HPV is the most common STI, affecting 43 million Americans in 2018 — many of them young adults, or people who have only had sex with one person. Oftentimes, you may not know you even have it, as it may not present symptoms, and frequently goes away on its own. While this may not sound as alarming as other STIs, HPV’s potential to cause cancer over time makes it a condition that calls for proactive prevention.

All people ages 9 to 45 can get the HPV vaccine to protect against genital warts and/or different types of HPV that can cause cancer,” advises Planned Parenthood. And though it may seem surprising or uncomfortable for parents and guardians, they also suggest “that children get the vaccine at age 11 or 12, so they’re fully protected years before they become sexually active.” This vaccine can easily be incorporated into the same appointment when other preventative shots are given.

Regular Pap Testing

The Papanicolaou (Pap) test is another helpful step in cervical cancer prevention. According to the American Cancer Society, “The cervical cancer death rate dropped significantly with the increased use of the Pap test.” This is because early detection of any pre-cancerous cells can lead to a greater chance of effective treatment and cure. Most doctors advise Pap tests for women at a minimum of three-year intervals starting at the age of 21, but some risk factors such as a family history of cervical cancer may affect your personal timeline.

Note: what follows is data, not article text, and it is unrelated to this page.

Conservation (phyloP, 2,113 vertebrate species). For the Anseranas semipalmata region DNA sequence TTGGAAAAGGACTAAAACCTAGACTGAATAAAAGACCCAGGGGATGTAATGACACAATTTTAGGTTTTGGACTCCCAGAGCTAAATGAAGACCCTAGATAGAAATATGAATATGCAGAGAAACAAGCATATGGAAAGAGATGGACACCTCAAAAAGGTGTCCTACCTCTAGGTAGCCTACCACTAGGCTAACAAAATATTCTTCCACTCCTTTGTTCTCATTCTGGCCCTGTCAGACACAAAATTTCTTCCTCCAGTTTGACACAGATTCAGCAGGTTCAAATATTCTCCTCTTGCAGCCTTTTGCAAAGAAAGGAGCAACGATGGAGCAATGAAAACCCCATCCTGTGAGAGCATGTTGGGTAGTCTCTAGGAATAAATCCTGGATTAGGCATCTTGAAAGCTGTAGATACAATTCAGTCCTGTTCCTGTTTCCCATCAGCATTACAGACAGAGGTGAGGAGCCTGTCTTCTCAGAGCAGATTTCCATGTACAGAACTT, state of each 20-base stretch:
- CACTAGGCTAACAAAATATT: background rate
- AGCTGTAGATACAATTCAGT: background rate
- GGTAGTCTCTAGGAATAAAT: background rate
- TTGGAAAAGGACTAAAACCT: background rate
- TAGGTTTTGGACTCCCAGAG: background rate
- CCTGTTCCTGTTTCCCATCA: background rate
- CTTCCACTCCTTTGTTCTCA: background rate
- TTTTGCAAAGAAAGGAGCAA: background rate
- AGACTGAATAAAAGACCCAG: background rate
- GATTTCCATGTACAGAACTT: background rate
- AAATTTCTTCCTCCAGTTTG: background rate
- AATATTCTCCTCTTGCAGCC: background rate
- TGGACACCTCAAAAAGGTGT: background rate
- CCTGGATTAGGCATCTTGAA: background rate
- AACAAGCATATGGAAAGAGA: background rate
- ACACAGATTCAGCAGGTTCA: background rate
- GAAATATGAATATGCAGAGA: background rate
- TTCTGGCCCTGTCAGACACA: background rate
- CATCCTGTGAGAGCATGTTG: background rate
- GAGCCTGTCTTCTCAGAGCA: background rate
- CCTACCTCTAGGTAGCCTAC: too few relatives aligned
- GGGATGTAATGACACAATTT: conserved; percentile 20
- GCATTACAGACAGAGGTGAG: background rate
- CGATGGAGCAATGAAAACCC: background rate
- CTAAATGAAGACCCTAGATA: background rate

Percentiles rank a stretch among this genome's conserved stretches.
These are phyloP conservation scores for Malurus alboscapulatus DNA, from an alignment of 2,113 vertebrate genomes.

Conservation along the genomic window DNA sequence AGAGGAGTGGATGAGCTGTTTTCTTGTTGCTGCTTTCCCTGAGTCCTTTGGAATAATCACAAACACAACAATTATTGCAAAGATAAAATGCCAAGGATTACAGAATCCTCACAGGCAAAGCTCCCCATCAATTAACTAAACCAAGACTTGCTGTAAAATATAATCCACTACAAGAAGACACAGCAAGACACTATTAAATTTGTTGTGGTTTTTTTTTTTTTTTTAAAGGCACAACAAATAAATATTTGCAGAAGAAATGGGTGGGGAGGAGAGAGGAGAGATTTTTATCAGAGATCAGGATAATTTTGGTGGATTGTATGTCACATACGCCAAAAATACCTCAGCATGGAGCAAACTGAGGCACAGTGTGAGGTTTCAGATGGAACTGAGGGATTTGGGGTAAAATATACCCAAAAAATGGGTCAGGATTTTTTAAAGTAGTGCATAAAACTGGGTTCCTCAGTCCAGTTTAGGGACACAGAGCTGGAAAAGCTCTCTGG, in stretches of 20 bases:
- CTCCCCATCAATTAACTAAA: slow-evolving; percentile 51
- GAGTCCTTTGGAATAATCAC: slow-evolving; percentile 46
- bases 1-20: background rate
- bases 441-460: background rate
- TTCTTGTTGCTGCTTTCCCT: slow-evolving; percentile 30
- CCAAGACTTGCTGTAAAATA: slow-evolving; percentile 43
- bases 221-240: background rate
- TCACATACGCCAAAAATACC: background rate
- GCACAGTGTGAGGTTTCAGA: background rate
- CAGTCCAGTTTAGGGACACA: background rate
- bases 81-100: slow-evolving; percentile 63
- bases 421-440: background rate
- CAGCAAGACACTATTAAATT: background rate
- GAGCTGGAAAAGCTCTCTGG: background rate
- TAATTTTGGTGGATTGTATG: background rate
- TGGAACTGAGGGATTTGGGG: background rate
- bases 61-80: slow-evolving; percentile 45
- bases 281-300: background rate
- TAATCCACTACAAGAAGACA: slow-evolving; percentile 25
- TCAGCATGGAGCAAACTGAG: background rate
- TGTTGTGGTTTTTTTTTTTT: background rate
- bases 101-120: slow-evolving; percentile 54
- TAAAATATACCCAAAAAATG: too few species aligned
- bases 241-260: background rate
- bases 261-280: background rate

During your Pap test appointment, your doctor can also give you an HPV test, which screens for the presence of HPV. This may be particularly helpful if you have not been vaccinated against HPV.

According to the National Cancer Institute Cancer Trends Progress Report, 73.5% of women aged 21-65 reported being up-to-date with their cervical cancer screenings in 2019. We’d like to help include you among that number if you aren’t already. If you’re due for a Pap test, would like to discuss the HPV vaccine, or want to know more about cervical cancer and its prevention, schedule an appointment with us online or call (404) 352-2850.

Annual gynecological exams are an important part of preventive wellness for women, giving you the opportunity to discuss any health changes or evolving needs with our practitioners. During these yearly visits, you’ll also receive a Pap smear, a special type of screening that can detect abnormal cervical cells. Here’s what you should know about the test.

What Is a Pap Smear?

During a Pap smear, your provider will gently remove cells from the cervix with a specifically designed brush. Though you may experience brief, minor discomfort, this brushing is typically done within 15 seconds or less.

Once the cells are extracted from the cervix, medical experts will inspect them under a microscope most specifically for signs of cervical dysplasia, or precancerous changes. The National Cancer Institute further notes that Pap smears can also detect other abnormalities in the cervix, including infections and inflammation.

Why Is the Annual Pap Smear So Important?

The sooner abnormal cervical cells are detected, the earlier doctors can determine the cause and treat the condition before cancer develops. For instance, an abnormal Pap smear may necessitate repeat testing within shorter time intervals or call for a biopsy to determine the root issue and inform treatment decisions.